state of the union

Q&A: UFT chief Mulgrew readies his union for a “seismic shift”

UFT President Michael Mulgrew addresses Florida's Retired Teacher Chapter at their annual luncheon. (Photo by Miller Photography)
UFT President Michael Mulgrew addresses Florida’s Retired Teacher Chapter at the chapter’s annual luncheon. (Photo by Miller Photography)
United Federation of Teachers President Michael Mulgrew runs the largest teachers union local in the country, representing the teachers of New York City. Like many teachers union affiliates nationwide, the UFT has been sparring with policymakers over issues such as merit pay, school closures, and charter schools, which pose a threat to union strength and which union leaders argue harm public education. Even as some national experts predict that teacher union power is waning, the UFT has won victories and its political influence remains strong. The Hechinger Report and GothamSchools spoke with Mulgrew at the union’s headquarters near Wall Street in downtown Manhattan about the biggest challenges facing the union and what the future looks like for the UFT.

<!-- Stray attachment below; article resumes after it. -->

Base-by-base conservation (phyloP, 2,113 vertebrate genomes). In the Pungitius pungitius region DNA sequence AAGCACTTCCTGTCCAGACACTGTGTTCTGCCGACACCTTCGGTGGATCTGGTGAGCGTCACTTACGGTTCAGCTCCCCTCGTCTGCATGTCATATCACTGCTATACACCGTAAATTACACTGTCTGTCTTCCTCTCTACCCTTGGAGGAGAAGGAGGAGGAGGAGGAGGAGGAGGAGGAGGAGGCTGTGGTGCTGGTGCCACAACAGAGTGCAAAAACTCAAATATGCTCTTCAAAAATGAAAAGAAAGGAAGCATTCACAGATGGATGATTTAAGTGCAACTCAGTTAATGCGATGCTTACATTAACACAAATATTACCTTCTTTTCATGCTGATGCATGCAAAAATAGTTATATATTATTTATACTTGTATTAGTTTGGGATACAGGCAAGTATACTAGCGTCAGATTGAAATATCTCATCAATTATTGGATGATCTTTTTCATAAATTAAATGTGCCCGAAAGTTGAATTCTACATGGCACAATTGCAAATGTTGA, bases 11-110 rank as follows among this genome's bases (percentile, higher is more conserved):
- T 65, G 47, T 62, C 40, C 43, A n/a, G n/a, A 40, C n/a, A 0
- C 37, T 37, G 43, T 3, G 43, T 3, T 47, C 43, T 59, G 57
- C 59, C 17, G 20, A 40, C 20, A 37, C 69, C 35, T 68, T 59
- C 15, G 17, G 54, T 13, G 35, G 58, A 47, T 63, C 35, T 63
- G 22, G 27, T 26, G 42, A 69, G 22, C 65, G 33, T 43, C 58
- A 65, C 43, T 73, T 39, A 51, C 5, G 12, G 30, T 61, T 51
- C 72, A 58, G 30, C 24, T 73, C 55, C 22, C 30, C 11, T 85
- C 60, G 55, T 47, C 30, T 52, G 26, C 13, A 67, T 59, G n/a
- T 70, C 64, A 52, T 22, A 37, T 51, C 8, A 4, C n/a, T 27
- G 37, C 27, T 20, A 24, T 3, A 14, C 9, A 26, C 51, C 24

What was the biggest challenge you thought the union was facing when you started this job?

The ideological war on teachers and on public education. It’s pretty simple. We knew that the progress reports of New York City were driving the instructional practices of the schools, which were bad because the progress reports were 85 percent standardized tests. Even though we didn’t have teacher evaluations based on standardized test scores at that point, it was clear to us that the entire school system was becoming about test prep and not about curriculum, not about supporting teachers: Just prepping kids on skill sets that would allow them to do well on standardized tests and keeping the focus of education on test scores, not with developing children holistically.